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We're heading for economic dictatorship. The whole of the West is falling into the economic black hole of permanent no-growth ... Forget about that dead parrot of a question – should we join the eurozone? The eurozone has officially joined us in a newly emerging international organisation: we are all now members of the Permanent No-growth Club. And the United States has just re-elected a president who seems determined to sign up too. No government in what used to be called "the free world" seems prepared to take the steps that can stop this inexorable decline. They are all busily telling their electorates that austerity is for other people (France), or that the piddling attempts they have made at it will solve the problem (Britain), or that taxing "the rich" will make it unnecessary for government to cut back its own spending (America). – Janet Daley/UK Telegraph
Dominant Social Theme: Governments have got to stop fooling the people.
Free-Market Analysis: Janet Daley, a moderately conservative columnist for the UK Telegraph, has written a powerful article on the way Western governments are trending.
There is only one thing wrong with the article, a fundamental flaw, in our view. But first, let's review the article itself.
Daley points out that "recession" is the primary situation of Western countries currently. "This is the future: the long, meandering 'zig-zag' recovery to which the politicians and heads of central banks allude is just a euphemism for the end of economic life as we have known it."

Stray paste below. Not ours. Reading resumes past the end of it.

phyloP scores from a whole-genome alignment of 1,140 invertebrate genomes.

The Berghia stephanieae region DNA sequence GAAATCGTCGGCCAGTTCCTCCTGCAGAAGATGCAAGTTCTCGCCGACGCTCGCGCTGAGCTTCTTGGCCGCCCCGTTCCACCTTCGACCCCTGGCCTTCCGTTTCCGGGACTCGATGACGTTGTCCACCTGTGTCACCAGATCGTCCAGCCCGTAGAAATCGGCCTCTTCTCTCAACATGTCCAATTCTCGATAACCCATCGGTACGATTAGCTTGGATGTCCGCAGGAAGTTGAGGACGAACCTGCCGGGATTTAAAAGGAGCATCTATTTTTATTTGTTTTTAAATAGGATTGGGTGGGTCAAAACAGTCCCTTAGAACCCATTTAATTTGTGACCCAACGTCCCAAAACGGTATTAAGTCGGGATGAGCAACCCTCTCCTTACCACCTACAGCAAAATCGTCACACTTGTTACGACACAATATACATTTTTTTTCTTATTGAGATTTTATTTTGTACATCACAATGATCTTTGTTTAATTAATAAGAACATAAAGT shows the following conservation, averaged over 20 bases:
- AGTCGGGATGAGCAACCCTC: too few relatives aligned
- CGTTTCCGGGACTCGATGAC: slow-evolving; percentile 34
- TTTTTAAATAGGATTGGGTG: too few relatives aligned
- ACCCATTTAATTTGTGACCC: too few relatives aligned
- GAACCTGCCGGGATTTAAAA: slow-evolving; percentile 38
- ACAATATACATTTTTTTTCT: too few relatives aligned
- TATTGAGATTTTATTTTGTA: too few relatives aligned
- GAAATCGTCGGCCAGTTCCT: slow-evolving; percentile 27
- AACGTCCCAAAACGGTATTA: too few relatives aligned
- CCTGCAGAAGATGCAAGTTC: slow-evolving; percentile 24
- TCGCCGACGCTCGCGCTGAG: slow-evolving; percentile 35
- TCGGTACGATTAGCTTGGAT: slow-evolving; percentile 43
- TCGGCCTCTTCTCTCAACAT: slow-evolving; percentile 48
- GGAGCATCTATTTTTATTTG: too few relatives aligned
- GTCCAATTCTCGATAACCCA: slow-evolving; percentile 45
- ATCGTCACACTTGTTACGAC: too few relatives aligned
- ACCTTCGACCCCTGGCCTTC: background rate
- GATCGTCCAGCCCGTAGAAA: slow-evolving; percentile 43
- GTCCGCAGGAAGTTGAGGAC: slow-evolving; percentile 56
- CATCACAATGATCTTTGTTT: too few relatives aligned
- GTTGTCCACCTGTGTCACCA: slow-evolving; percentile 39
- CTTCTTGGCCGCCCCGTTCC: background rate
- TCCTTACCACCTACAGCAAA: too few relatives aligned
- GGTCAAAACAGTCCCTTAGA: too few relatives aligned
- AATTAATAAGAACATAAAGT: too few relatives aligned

She questions whether Western economies are in their second or third recession and points out that some people – leftists especially – will enjoy living "with that fixed, unchanging pie which must be divided up 'fairly' if social justice is to be achieved."
From her point of view, this is no way for Western economies to operate. The pie, she writes, ought to be getting bigger rather than smaller. But that's not the way the West is trending. Here's some more:
The only decisions to be made will involve how that given, unalterable sum is to be shared out – and those judgments will, of course, have to be made by the state since there will be no dynamic economic force outside of government to enter the equation. Wealth distribution will be the principal – virtually the only – significant function of political life. Is this Left-wing heaven?
... The total absence of economic growth would mean that the limitations on that distribution would be so severe as to require draconian legal enforcement: rationing, limits on the amount of currency that can be taken abroad, import restrictions and the kinds of penalties for economic crimes (undercutting, or "black market" selling practices) which have been unknown in the West since the end of the Second World War.
In this dystopian future there would have to be permanent austerity programmes. This would not only mean cutting government spending, which is what "austerity" means now, but the real kind: genuine falls in the standard of living of most working people, caused not just by frozen wages and the collapse in the value of savings (due to repeated bouts of money-printing), but also by the shortages of goods that will result from lack of investment and business expansion, not to mention the absence of cheaper goods from abroad due to import controls.